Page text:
Fritter day actually happened by accident. “I forgot to order bread one Sunday.” She needed some sort of toast substitute – and after a frantic search through every ingredient she had, batter-coated and deep fried apples dipped in cinnamon and sugar, did the trick.

“Then we just made Monday apple fritter day,” she says.

One of Linda’s specialties is a German apple pancake that takes about 40 minutes to cook – but is well worth the wait.

The pancake isn’t really a pancake at all, but a sort of apple pie-crisp-cake-pancake rolled into one.

It fills a large dinner plate, and can easily feed two or three people. Linda makes homemade “top secret” apple syrup to drizzle over the top. The syrup is a bright red concoction that adds amazing flavor to the cinnamon-enhanced pancake.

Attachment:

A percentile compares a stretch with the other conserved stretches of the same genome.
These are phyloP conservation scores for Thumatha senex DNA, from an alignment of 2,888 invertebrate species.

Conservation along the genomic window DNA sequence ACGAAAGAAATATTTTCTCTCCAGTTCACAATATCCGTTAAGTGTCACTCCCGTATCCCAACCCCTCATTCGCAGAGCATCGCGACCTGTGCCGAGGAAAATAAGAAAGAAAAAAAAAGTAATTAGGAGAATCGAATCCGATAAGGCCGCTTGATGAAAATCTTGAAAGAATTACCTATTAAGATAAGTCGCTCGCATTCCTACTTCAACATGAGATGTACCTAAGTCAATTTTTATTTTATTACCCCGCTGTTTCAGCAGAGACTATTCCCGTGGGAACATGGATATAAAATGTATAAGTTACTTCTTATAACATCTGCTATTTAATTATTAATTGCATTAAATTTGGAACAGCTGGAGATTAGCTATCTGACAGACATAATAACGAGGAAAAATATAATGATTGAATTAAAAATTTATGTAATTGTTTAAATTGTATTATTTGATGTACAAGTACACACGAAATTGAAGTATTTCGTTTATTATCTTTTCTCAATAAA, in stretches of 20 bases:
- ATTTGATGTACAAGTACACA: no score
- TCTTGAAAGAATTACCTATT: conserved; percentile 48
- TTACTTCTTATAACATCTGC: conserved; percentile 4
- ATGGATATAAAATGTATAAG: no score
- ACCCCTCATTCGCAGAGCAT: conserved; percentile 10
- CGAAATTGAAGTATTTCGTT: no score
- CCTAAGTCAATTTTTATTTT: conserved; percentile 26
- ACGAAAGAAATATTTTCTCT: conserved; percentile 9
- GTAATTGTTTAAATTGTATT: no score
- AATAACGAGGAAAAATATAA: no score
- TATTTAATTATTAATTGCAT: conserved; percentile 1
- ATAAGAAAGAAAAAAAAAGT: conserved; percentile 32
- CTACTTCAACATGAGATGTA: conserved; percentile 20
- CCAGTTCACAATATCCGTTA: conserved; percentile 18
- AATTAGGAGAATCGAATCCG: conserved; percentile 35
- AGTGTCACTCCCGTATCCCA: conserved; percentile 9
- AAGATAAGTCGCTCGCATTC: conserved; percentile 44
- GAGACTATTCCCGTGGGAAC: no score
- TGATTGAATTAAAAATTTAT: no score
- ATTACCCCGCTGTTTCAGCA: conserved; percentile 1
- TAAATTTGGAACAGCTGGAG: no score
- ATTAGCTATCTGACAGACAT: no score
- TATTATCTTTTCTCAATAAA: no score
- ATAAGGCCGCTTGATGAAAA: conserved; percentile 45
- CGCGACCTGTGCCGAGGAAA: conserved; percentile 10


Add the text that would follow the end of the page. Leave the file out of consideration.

Between the customers and the cooking, Linda loves what she does.

“We have a lot of fun. It’s a lot of work, but we have a lot of fun,” she says.

“It’s very self-satisfying at the end of the day…I really enjoy my customers.

“It’s like having company every day,” she says.

“I always wanted to do it (have a café) all my life. I did it, so now I can die happy.”

This article originally appeared in the Winter 2007/08 edition of Panache Magazine, published by Southern Lakes Newspapers.

Author:

I'm a writer, editor, photographer and artist living in rural Southeastern Wisconsin. I grew up in Chicago, made my way to the deep woods of Northern Minnesota and then landed here among the cornfields and cows. It's quite simply my happy place.